Scouts take to the woods

Scouts from across Buckinghamshire participate in an orienteering event
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Hundreds of children, young people and adult volunteers tested their map reading skills at an orienteering event in Wendover Woods.

The “Big O” attracted Beavers (boys and girls aged 6 to 8), Cubs (boys and girls aged 8 to 10), Scouts (boys and girls aged 10 to 14) and Explorer Scouts (boys and girls aged 14 to 17) from all parts of Buckinghamshire.

The Cubs’ trail was three kilometres, the Scouts' trail was four kilometres and the Explorers’ trail was five kilometres. The starts had to be staggered to accommodate the hundreds of participants.

We've finished the hikeWe've finished the hike
We've finished the hike

Map reading skills, teamwork, and observation were three of the key skills the children and young people had to use. With some of the courses running closely together, the participants had to ensure they used the right clip for their score card. Time and accuracy were key elements for the event.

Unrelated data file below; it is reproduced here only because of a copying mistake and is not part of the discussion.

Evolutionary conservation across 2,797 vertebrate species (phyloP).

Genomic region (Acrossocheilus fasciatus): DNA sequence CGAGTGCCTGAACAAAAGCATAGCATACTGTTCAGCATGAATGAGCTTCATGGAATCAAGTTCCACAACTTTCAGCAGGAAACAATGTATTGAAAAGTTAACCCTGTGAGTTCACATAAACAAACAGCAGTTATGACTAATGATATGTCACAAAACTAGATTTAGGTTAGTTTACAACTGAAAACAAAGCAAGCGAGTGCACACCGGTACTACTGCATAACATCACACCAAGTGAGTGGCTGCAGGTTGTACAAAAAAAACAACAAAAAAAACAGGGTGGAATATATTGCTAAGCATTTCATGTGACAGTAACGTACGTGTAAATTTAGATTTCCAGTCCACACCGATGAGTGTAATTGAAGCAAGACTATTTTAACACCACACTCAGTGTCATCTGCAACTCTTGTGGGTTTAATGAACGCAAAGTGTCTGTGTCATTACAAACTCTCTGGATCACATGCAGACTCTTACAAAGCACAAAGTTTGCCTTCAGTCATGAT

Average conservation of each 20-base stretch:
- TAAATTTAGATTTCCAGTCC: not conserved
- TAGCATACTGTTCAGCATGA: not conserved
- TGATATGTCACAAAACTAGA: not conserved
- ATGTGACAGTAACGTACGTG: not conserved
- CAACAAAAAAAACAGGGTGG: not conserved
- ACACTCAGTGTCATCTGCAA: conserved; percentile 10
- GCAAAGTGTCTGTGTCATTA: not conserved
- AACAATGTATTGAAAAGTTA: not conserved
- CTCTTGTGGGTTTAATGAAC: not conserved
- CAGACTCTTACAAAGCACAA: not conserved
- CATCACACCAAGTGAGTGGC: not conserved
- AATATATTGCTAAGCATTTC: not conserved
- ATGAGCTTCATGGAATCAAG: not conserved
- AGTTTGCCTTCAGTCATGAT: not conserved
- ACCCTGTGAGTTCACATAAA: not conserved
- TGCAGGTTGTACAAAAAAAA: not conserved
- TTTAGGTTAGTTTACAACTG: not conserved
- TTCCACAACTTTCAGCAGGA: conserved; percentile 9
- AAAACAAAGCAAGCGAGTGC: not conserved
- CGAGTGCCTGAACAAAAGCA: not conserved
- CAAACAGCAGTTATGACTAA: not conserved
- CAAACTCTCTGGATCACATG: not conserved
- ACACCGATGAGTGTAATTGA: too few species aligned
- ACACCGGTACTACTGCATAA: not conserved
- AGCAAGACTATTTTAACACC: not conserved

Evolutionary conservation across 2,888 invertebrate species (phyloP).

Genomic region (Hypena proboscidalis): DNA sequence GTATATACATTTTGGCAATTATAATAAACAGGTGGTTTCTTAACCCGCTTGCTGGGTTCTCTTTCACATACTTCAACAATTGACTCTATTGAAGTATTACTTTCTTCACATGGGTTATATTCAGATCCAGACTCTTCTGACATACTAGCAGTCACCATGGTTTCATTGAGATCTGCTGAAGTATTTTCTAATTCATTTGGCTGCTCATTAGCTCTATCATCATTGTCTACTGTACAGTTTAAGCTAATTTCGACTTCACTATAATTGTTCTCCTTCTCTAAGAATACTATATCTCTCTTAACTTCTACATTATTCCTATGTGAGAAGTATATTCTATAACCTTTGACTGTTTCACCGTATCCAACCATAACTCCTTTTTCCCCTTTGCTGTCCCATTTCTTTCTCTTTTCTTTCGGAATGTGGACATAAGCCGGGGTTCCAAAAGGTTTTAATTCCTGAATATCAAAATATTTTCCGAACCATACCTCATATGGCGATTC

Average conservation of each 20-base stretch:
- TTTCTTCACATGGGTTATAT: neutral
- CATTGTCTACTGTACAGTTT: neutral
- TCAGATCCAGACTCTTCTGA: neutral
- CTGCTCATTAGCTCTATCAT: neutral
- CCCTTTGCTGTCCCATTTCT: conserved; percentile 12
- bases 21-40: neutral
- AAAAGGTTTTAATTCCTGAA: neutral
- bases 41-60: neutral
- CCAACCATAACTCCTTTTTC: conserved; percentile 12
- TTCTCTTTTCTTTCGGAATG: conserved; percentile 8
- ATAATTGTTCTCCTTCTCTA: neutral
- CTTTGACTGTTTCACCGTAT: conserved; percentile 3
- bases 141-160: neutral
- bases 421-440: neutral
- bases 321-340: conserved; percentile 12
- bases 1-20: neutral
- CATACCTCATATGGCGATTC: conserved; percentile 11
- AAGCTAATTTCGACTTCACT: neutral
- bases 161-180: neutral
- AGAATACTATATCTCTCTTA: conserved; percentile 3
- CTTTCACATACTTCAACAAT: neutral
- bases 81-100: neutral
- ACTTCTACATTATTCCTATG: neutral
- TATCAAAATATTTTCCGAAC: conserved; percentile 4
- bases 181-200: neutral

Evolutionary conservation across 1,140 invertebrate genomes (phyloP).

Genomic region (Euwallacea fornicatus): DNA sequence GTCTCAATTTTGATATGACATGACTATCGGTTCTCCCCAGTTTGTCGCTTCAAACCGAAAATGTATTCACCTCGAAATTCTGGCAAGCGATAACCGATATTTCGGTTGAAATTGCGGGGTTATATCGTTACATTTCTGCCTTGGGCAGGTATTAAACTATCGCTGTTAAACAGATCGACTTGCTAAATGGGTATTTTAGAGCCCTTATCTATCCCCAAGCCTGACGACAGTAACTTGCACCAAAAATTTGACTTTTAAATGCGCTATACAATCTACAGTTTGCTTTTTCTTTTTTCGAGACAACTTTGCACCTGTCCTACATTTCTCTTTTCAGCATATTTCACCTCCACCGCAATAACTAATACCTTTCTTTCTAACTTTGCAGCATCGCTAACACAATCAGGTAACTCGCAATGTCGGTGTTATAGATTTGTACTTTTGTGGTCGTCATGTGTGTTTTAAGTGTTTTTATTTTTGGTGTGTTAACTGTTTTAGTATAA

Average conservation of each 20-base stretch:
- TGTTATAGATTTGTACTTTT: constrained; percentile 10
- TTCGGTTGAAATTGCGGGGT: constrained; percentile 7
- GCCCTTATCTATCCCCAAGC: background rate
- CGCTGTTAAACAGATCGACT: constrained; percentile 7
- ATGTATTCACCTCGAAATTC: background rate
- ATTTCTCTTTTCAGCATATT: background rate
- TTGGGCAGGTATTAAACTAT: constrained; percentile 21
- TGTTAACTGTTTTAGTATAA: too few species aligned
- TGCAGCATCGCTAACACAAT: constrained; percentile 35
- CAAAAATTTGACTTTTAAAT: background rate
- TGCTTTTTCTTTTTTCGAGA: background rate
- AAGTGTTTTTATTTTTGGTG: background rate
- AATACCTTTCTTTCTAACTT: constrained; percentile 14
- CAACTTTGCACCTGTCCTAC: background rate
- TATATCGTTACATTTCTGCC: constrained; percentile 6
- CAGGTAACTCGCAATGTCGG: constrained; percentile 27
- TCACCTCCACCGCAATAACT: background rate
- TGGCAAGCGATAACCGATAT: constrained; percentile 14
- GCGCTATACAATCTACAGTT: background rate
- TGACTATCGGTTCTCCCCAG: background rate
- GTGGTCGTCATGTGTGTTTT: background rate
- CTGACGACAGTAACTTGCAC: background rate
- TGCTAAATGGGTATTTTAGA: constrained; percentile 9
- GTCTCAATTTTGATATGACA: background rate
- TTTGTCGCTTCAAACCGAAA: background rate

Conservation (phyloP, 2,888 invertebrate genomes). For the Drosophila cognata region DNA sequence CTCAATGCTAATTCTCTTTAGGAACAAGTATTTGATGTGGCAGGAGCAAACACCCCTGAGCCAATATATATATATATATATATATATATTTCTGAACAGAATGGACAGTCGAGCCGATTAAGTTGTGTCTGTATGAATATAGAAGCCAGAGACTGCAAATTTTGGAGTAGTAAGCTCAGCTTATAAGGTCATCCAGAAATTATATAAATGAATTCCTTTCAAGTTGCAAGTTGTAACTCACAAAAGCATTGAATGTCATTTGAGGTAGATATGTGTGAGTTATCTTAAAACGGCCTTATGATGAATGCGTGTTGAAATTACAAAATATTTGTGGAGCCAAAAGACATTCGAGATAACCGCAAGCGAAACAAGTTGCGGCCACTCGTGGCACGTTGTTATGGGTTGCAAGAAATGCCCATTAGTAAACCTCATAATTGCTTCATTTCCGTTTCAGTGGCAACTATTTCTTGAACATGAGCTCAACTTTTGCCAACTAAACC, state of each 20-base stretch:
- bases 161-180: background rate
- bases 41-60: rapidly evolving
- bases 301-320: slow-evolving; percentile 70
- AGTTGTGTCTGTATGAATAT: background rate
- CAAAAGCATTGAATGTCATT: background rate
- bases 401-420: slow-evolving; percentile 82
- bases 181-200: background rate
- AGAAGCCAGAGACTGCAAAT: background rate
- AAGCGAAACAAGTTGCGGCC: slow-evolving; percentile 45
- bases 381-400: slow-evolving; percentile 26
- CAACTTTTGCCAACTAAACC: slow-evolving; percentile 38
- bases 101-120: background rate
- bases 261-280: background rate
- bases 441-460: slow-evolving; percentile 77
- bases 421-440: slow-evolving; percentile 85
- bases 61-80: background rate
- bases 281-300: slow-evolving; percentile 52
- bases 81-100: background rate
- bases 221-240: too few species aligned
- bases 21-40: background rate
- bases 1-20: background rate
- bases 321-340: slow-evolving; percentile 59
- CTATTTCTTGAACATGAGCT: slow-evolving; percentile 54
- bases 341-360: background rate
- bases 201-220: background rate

Cub Scout Ginny, when asked about the event, said it was “Fun, amazing and adventurous.” Beaver Scout Matthew said the trail his Colony followed was “Amazing, tiring and exciting.” He added, “It was great being out in the woods with my friends.”

Adult volunteer, Oana, who became involved in April this year, said, “Scouting has helped me learn more about teamwork and also improved my knowledge of working with young people.”

A recent survey detailed that 83% of the people asked thought that Scouting provided children and young people with “skills for life.” The poll also detailed that Scouting helps with character building, helps people learn practical skills and helps Explorer Scouts and volunteers with employability skills.

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